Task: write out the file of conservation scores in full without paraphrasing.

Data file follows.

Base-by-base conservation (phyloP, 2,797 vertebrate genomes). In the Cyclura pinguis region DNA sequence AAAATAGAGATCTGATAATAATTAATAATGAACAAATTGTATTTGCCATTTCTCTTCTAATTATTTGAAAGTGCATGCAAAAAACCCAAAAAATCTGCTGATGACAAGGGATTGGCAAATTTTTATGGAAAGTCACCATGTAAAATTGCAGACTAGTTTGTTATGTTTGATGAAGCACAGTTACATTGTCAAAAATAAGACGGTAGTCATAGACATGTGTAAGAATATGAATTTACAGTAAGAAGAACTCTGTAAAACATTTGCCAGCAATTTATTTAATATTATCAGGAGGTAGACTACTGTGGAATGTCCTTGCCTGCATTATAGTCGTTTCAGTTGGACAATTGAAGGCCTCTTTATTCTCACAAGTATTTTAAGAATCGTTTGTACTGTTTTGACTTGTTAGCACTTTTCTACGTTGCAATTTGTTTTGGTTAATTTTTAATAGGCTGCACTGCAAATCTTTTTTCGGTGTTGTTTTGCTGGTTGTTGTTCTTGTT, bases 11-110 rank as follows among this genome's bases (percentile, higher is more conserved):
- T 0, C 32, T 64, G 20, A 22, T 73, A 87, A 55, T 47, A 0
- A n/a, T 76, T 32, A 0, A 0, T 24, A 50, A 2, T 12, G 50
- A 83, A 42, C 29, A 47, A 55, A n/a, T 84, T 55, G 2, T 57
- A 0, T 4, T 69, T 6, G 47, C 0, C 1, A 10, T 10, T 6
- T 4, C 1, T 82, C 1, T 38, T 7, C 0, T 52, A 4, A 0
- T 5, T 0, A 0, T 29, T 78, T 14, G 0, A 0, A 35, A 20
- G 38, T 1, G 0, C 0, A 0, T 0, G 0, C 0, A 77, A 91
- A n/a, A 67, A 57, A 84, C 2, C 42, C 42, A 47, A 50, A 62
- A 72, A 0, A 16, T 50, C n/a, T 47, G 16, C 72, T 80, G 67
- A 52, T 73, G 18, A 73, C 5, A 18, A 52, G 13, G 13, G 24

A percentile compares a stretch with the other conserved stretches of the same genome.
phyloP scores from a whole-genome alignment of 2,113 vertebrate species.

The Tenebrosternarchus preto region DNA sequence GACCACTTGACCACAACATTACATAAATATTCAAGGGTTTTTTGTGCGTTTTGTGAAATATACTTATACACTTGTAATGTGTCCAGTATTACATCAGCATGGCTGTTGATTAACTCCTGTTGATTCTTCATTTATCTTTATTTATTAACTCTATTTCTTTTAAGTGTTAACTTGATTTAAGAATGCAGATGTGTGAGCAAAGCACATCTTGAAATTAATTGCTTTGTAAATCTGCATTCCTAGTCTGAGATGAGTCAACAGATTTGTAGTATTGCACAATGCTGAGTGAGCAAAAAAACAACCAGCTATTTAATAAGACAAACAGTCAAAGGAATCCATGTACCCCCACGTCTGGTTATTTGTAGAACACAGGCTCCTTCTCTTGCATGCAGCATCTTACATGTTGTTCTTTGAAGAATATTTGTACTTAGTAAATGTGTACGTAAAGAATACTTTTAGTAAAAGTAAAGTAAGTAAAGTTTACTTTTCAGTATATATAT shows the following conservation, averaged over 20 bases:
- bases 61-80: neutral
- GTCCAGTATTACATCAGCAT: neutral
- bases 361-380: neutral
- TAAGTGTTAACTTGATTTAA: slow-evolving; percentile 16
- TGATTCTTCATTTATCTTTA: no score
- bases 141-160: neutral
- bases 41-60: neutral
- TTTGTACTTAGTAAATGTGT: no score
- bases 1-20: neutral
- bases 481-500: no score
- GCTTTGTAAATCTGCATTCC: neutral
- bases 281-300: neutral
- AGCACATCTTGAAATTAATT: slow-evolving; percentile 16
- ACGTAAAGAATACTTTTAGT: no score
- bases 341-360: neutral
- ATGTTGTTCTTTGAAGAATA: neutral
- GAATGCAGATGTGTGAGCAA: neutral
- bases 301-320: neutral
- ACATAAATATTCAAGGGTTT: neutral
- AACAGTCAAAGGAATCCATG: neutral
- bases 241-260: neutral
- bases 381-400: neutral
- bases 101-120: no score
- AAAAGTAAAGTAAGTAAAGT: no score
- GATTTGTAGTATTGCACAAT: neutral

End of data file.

Base-by-base conservation (phyloP, 2,797 vertebrate genomes). In the Cyclura pinguis region DNA sequence AAAATAGAGATCTGATAATAATTAATAATGAACAAATTGTATTTGCCATTTCTCTTCTAATTATTTGAAAGTGCATGCAAAAAACCCAAAAAATCTGCTGATGACAAGGGATTGGCAAATTTTTATGGAAAGTCACCATGTAAAATTGCAGACTAGTTTGTTATGTTTGATGAAGCACAGTTACATTGTCAAAAATAAGACGGTAGTCATAGACATGTGTAAGAATATGAATTTACAGTAAGAAGAACTCTGTAAAACATTTGCCAGCAATTTATTTAATATTATCAGGAGGTAGACTACTGTGGAATGTCCTTGCCTGCATTATAGTCGTTTCAGTTGGACAATTGAAGGCCTCTTTATTCTCACAAGTATTTTAAGAATCGTTTGTACTGTTTTGACTTGTTAGCACTTTTCTACGTTGCAATTTGTTTTGGTTAATTTTTAATAGGCTGCACTGCAAATCTTTTTTCGGTGTTGTTTTGCTGGTTGTTGTTCTTGTT, bases 11-110 rank as follows among this genome's bases (percentile, higher is more conserved):
- T 0, C 32, T 64, G 20, A 22, T 73, A 87, A 55, T 47, A 0
- A n/a, T 76, T 32, A 0, A 0, T 24, A 50, A 2, T 12, G 50
- A 83, A 42, C 29, A 47, A 55, A n/a, T 84, T 55, G 2, T 57
- A 0, T 4, T 69, T 6, G 47, C 0, C 1, A 10, T 10, T 6
- T 4, C 1, T 82, C 1, T 38, T 7, C 0, T 52, A 4, A 0
- T 5, T 0, A 0, T 29, T 78, T 14, G 0, A 0, A 35, A 20
- G 38, T 1, G 0, C 0, A 0, T 0, G 0, C 0, A 77, A 91
- A n/a, A 67, A 57, A 84, C 2, C 42, C 42, A 47, A 50, A 62
- A 72, A 0, A 16, T 50, C n/a, T 47, G 16, C 72, T 80, G 67
- A 52, T 73, G 18, A 73, C 5, A 18, A 52, G 13, G 13, G 24

A percentile compares a stretch with the other conserved stretches of the same genome.
phyloP scores from a whole-genome alignment of 2,113 vertebrate species.

The Tenebrosternarchus preto region DNA sequence GACCACTTGACCACAACATTACATAAATATTCAAGGGTTTTTTGTGCGTTTTGTGAAATATACTTATACACTTGTAATGTGTCCAGTATTACATCAGCATGGCTGTTGATTAACTCCTGTTGATTCTTCATTTATCTTTATTTATTAACTCTATTTCTTTTAAGTGTTAACTTGATTTAAGAATGCAGATGTGTGAGCAAAGCACATCTTGAAATTAATTGCTTTGTAAATCTGCATTCCTAGTCTGAGATGAGTCAACAGATTTGTAGTATTGCACAATGCTGAGTGAGCAAAAAAACAACCAGCTATTTAATAAGACAAACAGTCAAAGGAATCCATGTACCCCCACGTCTGGTTATTTGTAGAACACAGGCTCCTTCTCTTGCATGCAGCATCTTACATGTTGTTCTTTGAAGAATATTTGTACTTAGTAAATGTGTACGTAAAGAATACTTTTAGTAAAAGTAAAGTAAGTAAAGTTTACTTTTCAGTATATATAT shows the following conservation, averaged over 20 bases:
- bases 61-80: neutral
- GTCCAGTATTACATCAGCAT: neutral
- bases 361-380: neutral
- TAAGTGTTAACTTGATTTAA: slow-evolving; percentile 16
- TGATTCTTCATTTATCTTTA: no score
- bases 141-160: neutral
- bases 41-60: neutral
- TTTGTACTTAGTAAATGTGT: no score
- bases 1-20: neutral
- bases 481-500: no score
- GCTTTGTAAATCTGCATTCC: neutral
- bases 281-300: neutral
- AGCACATCTTGAAATTAATT: slow-evolving; percentile 16
- ACGTAAAGAATACTTTTAGT: no score
- bases 341-360: neutral
- ATGTTGTTCTTTGAAGAATA: neutral
- GAATGCAGATGTGTGAGCAA: neutral
- bases 301-320: neutral
- ACATAAATATTCAAGGGTTT: neutral
- AACAGTCAAAGGAATCCATG: neutral
- bases 241-260: neutral
- bases 381-400: neutral
- bases 101-120: no score
- AAAAGTAAAGTAAGTAAAGT: no score
- GATTTGTAGTATTGCACAAT: neutral